Message Number: YG547 | New FHL Archives Search
From: RRC
Date: 2001-03-02 15:22:00 UTC
Subject: Re: topic - vitamin/mineral content of food

>There are
>similar NRC booklets for beef cattle, dairy cattle, sheep, goats,
>horses, poultry, rabbits, fish, mink and foxes, nonhuman primates,
>dogs, cats and laboratory animals (covering rats, mice, guinea pigs,
>hamsters, gerbils, and voles). No ferret book.
>The pet food industry, while not as evil as some make it out to be, has
>a pretty good thing going, and they aren't likely to spoil it any time
>soon by letting us in on the secrets. B-)

Brett is absolutely correct in saying that there are no publications
detailing the nutritional needs of the ferret. There aren't any AAFCO
regulations for ferret food either (most ferret foods do not have a
nutritional claim). Outside of the table provided in the 2nd edition of
Fox's "Biology and Diseases of the Ferret" (probably the best thing you
can find in print), finding ANY nutritional standards for ferrets is
difficult. However, we can get around it because they are essentially
the same as for American mink and the black-footed ferret (the mink is
well described, and a great deal of fragmentary information is available
on the BFF). Since mink and polecats eat virtually the same types of
food (mink perhaps a bit more riverine in origin), are approximately the
same size, have similar metabolic rates, and have similar caloric needs,
whatever differences that exist would be minor.

What I have done is work from an evolutionary point of view, making the
assumption that the overall "wild" diet fulfills the animal's
nutritional needs (I have ignored dietary information for New Zealand
feral ferrets because the ecosystem is so screwed up and many of the
prey animals consumed by European polecats are not present). So I have
done a great deal of research in the foods consumed by polecats, BFFs,
and both American and European mink. Since there are body composition
tables in publication for most of the prey species consumed, I have been
able to create a chart of derived nutritional needs, working from the
prey species to the consumer.

All this does is tell you what polecats eat, and you can make nice long
lists that look quite impressive, and I have. What it doesn't tell you
is which nutrients are required, or which are essential. For that, you
are out of luck unless some graduate student does the work for their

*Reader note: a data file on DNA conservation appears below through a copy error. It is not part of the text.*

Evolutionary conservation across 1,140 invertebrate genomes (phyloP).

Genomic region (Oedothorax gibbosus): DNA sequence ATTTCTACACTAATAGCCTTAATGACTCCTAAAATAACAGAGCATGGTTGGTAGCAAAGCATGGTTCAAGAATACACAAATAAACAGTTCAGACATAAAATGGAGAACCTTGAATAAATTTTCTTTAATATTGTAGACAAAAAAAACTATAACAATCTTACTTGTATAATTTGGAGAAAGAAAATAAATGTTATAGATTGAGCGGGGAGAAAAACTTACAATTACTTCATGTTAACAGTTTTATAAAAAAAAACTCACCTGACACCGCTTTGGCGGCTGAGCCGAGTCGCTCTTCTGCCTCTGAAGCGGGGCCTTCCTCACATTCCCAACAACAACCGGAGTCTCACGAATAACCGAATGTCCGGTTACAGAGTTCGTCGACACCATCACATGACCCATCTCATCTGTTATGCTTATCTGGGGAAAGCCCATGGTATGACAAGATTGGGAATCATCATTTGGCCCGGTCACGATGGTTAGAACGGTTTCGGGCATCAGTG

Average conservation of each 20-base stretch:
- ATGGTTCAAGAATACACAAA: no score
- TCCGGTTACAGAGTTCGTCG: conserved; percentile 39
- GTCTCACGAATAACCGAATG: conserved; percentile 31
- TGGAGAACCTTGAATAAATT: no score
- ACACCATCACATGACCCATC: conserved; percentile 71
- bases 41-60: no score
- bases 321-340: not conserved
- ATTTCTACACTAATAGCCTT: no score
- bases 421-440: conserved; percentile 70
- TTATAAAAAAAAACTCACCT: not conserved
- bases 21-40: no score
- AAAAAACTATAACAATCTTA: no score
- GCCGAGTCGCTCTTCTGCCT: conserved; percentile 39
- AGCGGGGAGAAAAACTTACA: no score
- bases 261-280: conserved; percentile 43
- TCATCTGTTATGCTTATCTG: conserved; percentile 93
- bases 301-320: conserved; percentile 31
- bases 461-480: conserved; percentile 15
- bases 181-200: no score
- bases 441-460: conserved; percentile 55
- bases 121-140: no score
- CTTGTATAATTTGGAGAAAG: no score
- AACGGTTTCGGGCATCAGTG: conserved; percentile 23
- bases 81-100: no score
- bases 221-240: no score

thesis, or some researcher accepts a government grant specifying
publication of data. I am sure the information is known by various
ferret food manufacturers, but nutritional formulations are worth money
and you can't expect Totally Ferret to give their formulations away to Purina.

When I came up with Chicken Gravy, I simply made one list detailing the
averaged composition of the prey species, then consulted published
charts and tables to find easily obtained foods which would match the
first chart. Whole chickens do the job quite well, but because they are
typically fast-grown immature birds, they either are low or lack a few
nutrients. Even rapid cooking wipes out much of the vitamins and
seriously denatures some of the essential fatty acids with melting
points lower than 100 C, so a few other things are thrown in so both
lists basically match. I juggled the ingredients until both sides
matched within 95% of each other.

I do want to say something about dry ferret foods. I admit I am a well
known critic of kibbles and convinced the high carbohydrate load in dry
food is potentially responsible for pancreatic disorders (I think it
parallels adult onset, diet-mediated diabetes in human individuals who
have changed from a hunting/gathering lifestyle to a modern western diet
in a couple of generations. Look up diabetes in modern Navajos as an
example, and compare to the Mexican Navajos who still eat a traditional
diet). However, I actually use kibble, and suggest all ferret owners
feed at least some kibble to their ferrets. I do not know of a study
which proves or even suggests pancreatic disorders—like those taking
place in ferrets—is caused by dry ferret foods. Considering the lifespan
of the polecat progenitors (mean age at death = 11 months, 99% of all
age groups are 5 years old and younger, 95% 4 years old or younger),
ferrets being fed dry ferret foods are living well into their
physiological upper limits of life. This suggests that kibble isn't such
a bad food. Also, after making a serious study of all available dry
ferret foods (yes, I HAVE compared all those dumb charts and more), with
a couple of exceptions, there is hardly any meaningful difference
between them (just a couple of really bad and good ones; the vast
majority are about the same, including dry kitten food).

The real question is, "is it the BEST food?" If shifting diets away from
those rich in carbohydrates improves the quality of life of the older
ferret, I don't think that is such a bad thing. Clearly, we need a lot
more research.

In the meantime, to be honest and blunt, I am not convinced detailed
cross-comparisons of kibble amount to much because they all tend to fall
within what could be considered a standard deviation of each other. In
other words, any differences are essentially insignificant. Price
doesn't always suggest wholesomeness, so don't think a pricey kibble
will be better than a cheap one. HOWEVER, the lowest priced kibbles
include those I found to be the worst foods, and most of the higher
priced kibbles among the best. So, if you read between the lines in my
effort NOT to publicly endorse any one brand, if you don't skimp on the
price of the food, you will always end up with a good product.

Assuming kibbles are good. I still need to be convinced. ;-)

Bob C